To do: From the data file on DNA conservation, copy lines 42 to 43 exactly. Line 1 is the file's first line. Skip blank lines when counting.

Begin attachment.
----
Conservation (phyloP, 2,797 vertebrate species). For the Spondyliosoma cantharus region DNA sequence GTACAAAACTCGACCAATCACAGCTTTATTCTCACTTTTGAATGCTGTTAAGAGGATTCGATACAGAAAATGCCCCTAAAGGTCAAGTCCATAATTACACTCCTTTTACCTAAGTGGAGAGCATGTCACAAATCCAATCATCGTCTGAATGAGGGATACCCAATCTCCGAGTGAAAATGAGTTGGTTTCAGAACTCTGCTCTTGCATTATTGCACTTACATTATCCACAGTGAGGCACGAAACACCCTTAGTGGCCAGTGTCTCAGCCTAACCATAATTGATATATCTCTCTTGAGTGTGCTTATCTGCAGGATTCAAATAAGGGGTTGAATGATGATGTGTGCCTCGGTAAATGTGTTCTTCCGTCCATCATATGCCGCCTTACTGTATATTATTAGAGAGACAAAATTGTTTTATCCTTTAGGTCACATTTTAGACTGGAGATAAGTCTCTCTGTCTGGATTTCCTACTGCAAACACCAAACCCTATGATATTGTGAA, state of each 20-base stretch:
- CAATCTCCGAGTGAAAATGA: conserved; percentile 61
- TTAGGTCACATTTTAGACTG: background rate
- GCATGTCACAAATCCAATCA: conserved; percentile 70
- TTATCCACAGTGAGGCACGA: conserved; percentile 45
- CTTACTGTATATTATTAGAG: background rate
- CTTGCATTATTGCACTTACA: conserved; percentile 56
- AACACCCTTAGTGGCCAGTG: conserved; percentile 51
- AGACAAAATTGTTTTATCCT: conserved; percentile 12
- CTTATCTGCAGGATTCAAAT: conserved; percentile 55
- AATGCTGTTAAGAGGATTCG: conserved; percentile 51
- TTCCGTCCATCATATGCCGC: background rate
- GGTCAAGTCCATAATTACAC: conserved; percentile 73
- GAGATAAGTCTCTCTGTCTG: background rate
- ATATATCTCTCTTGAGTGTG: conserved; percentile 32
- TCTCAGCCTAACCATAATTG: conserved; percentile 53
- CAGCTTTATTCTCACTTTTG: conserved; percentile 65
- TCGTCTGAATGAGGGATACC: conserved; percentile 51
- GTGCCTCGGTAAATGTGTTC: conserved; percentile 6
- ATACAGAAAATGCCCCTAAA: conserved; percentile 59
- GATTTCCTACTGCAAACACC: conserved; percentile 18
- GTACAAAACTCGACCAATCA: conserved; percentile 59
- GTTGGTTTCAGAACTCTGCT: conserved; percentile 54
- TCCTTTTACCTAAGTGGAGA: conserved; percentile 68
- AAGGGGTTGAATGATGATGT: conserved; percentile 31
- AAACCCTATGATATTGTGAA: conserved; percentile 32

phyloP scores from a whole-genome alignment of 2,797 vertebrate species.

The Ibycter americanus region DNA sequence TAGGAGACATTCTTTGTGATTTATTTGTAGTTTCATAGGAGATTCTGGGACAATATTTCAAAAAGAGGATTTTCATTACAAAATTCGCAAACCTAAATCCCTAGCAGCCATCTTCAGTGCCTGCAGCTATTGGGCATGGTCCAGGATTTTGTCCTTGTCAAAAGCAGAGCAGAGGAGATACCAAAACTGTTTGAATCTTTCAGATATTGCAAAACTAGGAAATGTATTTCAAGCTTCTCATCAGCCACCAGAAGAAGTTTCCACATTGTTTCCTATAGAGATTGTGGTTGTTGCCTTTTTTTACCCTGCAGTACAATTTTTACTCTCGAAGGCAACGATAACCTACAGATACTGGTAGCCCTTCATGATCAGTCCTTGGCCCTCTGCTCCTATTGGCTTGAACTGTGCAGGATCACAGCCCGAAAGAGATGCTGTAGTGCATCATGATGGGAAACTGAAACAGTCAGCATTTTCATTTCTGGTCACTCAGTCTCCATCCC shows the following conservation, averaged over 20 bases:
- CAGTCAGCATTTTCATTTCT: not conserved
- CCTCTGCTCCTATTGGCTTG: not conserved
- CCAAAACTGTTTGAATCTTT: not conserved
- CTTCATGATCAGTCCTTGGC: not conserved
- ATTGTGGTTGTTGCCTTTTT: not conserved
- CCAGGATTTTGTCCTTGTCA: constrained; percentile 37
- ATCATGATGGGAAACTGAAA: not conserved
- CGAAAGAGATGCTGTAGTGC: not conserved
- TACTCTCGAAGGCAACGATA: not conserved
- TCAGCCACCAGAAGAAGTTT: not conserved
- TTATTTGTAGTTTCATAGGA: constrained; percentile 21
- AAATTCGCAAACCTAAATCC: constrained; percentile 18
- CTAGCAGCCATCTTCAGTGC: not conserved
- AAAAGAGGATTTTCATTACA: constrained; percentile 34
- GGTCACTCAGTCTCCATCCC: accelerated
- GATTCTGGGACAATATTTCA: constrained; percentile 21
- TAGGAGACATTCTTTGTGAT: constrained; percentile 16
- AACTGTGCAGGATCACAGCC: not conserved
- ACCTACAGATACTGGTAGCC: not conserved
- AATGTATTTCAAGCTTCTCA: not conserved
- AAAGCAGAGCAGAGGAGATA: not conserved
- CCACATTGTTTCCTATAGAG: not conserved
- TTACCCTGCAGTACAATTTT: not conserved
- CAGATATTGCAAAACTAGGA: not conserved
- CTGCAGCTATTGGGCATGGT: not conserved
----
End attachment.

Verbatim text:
- AAAAGAGGATTTTCATTACA: constrained; percentile 34
- GGTCACTCAGTCTCCATCCC: accelerated